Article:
LAAW04 
11th April 2006 16:00 to 16:30 
Resolution by pebbling games We present an approach to study the complexity of refutations in Resolution by means of certain pebbling games. We will define certain classes of such games that allow to obtain a new frame for: (1) proving size lower bounds in Resolution; (2) devising new algorithms to find Resolution refutations; (3) characterizing the hardness of provability in Resolution as an "almost" satisfiability. We'll discuss about how to extend a similar approach to stronger systems than Resolution. 

LAAW04 
12th April 2006 09:30 to 10:30 
T Pitassi  Using lower bounds in proof complexity  
LAAW04 
12th April 2006 10:30 to 11:00 
Narrow proofs may be spacious: separating space and width in resolution The width of a resolution proof is the maximal number of literals in any clause of the proof. The space of a proof is the maximal number of memory cells used if the proof is only allowed to resolve on clauses kept in memory. Both of these measures have previously been studied and related to the refutation size of unsatisfiable CNF formulas. Also, the resolution refutation space of a formula has been proven to be at least as large as the refutation width, but it has remained unknown whether space can be separated from width or the two measures coincide asymptotically. We prove that there is a family of kCNF formulas for which the refutation width in resolution is constant but the refutation space is nonconstant, thus solving an open problem mentioned in several previous papers. 

LAAW04 
12th April 2006 11:30 to 12:30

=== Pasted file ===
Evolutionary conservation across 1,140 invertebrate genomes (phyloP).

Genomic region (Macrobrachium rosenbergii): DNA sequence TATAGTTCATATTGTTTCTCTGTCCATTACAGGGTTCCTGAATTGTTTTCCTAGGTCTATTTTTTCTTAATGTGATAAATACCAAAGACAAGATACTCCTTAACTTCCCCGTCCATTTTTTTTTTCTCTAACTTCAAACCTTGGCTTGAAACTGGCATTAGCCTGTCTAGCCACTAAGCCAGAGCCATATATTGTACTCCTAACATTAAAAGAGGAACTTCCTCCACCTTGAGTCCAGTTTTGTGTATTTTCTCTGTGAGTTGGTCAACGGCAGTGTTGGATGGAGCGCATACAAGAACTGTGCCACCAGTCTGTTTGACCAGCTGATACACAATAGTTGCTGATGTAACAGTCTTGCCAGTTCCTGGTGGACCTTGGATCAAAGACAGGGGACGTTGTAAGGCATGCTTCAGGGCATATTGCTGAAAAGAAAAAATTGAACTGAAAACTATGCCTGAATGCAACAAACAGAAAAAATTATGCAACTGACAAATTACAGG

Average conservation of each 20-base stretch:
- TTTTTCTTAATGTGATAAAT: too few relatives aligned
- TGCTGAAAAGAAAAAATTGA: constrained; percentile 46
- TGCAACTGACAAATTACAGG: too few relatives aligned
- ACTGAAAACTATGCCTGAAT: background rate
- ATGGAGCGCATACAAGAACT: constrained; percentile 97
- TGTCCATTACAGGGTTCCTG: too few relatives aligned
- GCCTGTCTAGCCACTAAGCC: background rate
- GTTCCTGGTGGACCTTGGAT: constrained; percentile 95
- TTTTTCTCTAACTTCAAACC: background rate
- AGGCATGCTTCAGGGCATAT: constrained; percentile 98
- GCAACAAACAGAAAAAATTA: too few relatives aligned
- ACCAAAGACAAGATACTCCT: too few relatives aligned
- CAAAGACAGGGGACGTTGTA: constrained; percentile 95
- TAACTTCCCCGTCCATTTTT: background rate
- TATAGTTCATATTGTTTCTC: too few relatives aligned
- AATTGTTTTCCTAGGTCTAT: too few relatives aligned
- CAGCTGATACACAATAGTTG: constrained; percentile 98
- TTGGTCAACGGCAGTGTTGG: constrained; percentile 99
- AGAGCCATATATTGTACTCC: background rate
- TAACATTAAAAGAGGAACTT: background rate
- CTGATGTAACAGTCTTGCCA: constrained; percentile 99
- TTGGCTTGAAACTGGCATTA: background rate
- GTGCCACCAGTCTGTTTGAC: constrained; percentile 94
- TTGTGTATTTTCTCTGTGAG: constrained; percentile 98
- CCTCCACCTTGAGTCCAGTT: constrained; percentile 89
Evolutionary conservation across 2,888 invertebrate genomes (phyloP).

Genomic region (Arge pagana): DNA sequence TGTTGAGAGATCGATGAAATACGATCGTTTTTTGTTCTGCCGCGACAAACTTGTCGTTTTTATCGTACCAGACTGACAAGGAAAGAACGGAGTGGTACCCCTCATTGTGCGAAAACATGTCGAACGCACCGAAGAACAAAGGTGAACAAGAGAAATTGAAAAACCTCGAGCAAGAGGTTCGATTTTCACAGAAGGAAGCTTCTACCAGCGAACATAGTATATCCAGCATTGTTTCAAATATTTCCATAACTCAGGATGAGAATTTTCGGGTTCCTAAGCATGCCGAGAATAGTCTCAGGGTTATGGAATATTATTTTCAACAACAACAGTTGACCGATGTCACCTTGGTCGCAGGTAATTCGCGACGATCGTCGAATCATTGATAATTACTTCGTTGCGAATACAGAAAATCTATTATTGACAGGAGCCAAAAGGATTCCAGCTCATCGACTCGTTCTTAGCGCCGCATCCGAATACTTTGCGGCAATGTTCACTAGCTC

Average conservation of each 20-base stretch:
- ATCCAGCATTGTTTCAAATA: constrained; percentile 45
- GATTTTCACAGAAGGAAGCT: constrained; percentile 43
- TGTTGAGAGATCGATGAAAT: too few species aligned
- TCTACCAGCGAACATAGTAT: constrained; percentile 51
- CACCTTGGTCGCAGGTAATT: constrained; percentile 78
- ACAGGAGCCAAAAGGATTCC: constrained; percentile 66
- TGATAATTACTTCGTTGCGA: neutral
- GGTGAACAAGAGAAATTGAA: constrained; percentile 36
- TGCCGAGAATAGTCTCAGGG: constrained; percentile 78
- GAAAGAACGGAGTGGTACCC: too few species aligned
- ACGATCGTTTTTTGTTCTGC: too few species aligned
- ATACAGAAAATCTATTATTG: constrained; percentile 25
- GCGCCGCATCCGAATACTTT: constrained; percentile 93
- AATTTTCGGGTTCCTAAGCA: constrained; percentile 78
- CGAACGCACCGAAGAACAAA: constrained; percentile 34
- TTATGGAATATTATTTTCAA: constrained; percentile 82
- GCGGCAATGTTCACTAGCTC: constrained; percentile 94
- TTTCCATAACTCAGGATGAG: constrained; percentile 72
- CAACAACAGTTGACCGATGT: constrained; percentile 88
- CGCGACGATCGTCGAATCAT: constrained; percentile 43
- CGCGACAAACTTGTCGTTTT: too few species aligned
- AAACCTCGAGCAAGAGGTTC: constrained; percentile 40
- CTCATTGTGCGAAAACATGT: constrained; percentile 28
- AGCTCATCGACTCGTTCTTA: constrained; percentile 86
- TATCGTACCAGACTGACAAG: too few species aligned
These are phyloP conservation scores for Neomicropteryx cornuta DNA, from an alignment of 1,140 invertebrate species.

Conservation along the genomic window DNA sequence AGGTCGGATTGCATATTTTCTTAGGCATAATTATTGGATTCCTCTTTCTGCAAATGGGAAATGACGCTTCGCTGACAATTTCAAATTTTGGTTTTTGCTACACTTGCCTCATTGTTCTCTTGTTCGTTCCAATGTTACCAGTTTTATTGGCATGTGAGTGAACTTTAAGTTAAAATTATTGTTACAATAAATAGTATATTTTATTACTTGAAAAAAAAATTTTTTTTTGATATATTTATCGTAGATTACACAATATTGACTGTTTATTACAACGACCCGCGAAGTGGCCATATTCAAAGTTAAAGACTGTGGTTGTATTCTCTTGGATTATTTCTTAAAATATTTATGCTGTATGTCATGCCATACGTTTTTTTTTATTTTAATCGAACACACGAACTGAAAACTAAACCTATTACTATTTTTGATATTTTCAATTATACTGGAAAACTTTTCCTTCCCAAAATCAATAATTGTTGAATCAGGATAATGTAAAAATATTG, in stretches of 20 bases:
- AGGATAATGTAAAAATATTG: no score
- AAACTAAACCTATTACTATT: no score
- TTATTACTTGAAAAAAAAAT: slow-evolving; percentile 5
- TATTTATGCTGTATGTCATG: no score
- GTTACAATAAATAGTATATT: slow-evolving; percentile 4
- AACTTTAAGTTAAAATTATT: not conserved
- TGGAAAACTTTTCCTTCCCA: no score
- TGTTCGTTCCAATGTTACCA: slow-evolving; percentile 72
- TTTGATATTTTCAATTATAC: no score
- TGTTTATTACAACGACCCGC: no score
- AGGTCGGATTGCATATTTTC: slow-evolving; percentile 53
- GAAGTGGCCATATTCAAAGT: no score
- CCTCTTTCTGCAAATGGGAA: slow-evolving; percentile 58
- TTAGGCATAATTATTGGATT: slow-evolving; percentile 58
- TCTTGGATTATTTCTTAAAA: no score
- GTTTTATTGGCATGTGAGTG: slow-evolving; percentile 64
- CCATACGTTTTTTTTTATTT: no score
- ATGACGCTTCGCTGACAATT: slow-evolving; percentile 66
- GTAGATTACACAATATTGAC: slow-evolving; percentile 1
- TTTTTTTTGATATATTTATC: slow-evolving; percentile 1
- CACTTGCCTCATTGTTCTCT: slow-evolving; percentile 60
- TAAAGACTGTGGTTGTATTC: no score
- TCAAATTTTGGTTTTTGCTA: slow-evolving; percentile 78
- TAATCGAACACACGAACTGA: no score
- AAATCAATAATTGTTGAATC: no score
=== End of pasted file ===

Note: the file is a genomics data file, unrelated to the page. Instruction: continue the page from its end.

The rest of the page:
Connections between zeroone programming, communication complexity and proof complexity Some of the most powerful techniques for solving NPcomplete problems are based on integer programming techniques such as the LovaszSchrijver liftandproject method. When used for satisfiability algorithms, such techniques can be viewed as propositional proof systems that prove tautologies (by establishing that the negation of a formula is unsatisfiable), and the proof structure is a successive derivation of lowdegree inequalities over the rationals until a contradiction is found. A major challenge on the frontier of propositional proof complexity is to understand the power of these propositional proof systems (which we call "threshold logics") . At present, it is conceivable that such systems could prove every tautology with derivation cubic in the size of the tautology (note: it is fairly easy to come up with examples that require large refutations by a particular algorithm based on these ILP techniques, however, the proof systems can be viewed as generalizations that nondeterministically make optimal choices at each step to minimize derivation size, so the difference is between proving lower bounds for a particular algorithm and proving lower bounds for all possible algorithms of a certain form). It is conjectured that there are tautologies which require exponential size to prove in these systems but there is yet no proof to confirm this. In this lecture, we survey recent progress in a program towards proving size lower bounds for these logics by proving lower bounds for the multiparty numberontheforehead communication complexity of the setdisjointness function. Our primary contributions are: establishing the reduction from proof size lower bounds to communication lower bounds, and new lower bounds (that fall slightly short of what is needed for a superpolynomial proof size lower bound) for the NOF communication complexity of the set disjointness function. Some of this material will appear in Computational Complexity 2005, some of it is submitted, and some of it is ongoing. Collaborators include Paul Beame, Toniann Pitassi, and Avi Wigderson.